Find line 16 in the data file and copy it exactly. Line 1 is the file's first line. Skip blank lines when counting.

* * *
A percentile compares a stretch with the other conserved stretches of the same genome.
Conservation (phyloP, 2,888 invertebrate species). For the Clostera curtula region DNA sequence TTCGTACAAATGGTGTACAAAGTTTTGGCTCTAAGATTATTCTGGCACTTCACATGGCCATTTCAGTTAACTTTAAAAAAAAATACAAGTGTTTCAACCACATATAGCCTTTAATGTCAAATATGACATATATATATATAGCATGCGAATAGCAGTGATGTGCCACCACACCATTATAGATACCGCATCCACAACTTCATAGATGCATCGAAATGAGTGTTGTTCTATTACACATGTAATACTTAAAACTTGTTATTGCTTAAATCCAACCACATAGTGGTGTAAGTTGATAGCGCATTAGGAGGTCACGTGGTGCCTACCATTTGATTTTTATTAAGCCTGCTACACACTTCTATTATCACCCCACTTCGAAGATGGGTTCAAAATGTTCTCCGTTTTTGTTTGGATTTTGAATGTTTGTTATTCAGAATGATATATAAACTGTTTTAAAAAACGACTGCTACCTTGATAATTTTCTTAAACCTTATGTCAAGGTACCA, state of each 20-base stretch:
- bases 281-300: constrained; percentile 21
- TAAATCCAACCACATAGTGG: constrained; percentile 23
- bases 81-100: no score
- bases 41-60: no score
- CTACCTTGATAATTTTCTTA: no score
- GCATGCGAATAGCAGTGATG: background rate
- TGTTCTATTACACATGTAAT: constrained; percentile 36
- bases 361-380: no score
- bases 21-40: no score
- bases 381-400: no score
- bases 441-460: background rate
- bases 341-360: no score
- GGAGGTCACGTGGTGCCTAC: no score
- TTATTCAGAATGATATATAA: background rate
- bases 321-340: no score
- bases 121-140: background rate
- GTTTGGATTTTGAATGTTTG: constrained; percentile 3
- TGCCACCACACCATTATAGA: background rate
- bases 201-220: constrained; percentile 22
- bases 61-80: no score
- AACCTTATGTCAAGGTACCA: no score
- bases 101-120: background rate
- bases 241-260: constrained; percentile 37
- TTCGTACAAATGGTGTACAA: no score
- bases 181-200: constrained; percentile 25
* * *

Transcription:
- TTATTCAGAATGATATATAA: background rate